SJSU Today’s Article provides a great overview of Cinequest’s showing of SJSU, Spartan Films and Animation-Illustration films.

Spartan Film Studios was recently featured in the Metro’s Cinequest preview and on the front page of the San Jose Mercury News.


Congratulations, Alison McKee!

Herrick Library

Dr. McKee has been awarded a sabbatical for Fall 2013 in order to finish revising her forthcoming book manuscript for Routledge, tentatively titled The Woman’s Film of the 1940s: Gender, Narrative, and History.

Dr. McKee explains, “I’ve always loved ‘woman’s films’ (or ‘weepies’) from the 1940s, perhaps in part because they reminded me of my mother and the period when she was a young woman.  They’re generally love stories, often unhappy ones, and they deal with issues of gender and romance in really interesting ways.”

Because of her expertise in American film history, theory, criticism, and research, Dr. McKee wrote her doctoral dissertation for UCLA’s Department of Film, Television & Digital Media about the woman’s film.  She says, “There hasn’t been a book on the subject of the 1940s woman’s film in almost ten years. What makes mine different from existing literature is that it takes a historical approach:  I explore the relationship between these films and the larger social and cultural context of World War II, as well as the industrial relationship to the film industry and the Production Code Administration at this time.”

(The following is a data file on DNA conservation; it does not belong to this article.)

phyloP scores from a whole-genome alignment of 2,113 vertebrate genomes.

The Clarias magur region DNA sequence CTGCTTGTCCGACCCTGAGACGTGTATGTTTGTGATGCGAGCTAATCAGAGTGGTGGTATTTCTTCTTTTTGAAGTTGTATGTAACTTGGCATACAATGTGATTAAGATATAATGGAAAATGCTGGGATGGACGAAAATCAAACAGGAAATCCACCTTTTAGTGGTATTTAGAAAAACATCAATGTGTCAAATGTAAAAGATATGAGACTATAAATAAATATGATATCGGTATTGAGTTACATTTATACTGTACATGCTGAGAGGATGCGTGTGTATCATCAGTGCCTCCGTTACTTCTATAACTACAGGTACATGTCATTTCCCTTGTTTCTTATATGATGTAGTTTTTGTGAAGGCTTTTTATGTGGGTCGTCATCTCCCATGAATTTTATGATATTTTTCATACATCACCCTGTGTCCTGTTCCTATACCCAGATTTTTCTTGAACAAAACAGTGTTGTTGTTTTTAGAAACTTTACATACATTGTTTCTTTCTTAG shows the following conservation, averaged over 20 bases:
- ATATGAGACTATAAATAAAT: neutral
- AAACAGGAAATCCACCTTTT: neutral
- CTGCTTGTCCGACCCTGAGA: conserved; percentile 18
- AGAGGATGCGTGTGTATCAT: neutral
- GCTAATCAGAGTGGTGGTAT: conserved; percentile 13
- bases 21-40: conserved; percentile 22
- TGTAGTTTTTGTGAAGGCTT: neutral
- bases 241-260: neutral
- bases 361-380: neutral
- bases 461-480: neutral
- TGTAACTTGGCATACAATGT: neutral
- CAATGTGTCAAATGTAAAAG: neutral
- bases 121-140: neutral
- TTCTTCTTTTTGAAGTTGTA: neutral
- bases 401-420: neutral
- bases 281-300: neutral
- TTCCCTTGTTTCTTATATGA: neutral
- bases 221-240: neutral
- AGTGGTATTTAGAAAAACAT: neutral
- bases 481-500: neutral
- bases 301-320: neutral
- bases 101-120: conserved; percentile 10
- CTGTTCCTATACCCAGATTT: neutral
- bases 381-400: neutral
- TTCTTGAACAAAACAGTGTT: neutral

As part of her research, Dr. McKee is conducting research this spring and summer at the Academy of Motion Pictures Arts and Science’s Margaret Herrick Library, where the PCA files from 1927-1967 are currently held.

In addition to her book for Routledge, Alison is also writing a work of fiction that she anticipates beginning to pitch to literary agents and editors in 2014.




The celebration features presentations by:

RTVF Faculty members Scott Sublett and Barnaby Dallas!

This writer’s day provides a great opportunity for our students to hear from the Academy Award winning writer of Crash, the writer of Fight Club, a Hollywood agent (and Sublett and Dallas as well.)

Normally a day like this would cost hundreds of dollars…Cinequest created a 50% discount deal for students and faculty giving them the entire day for $10.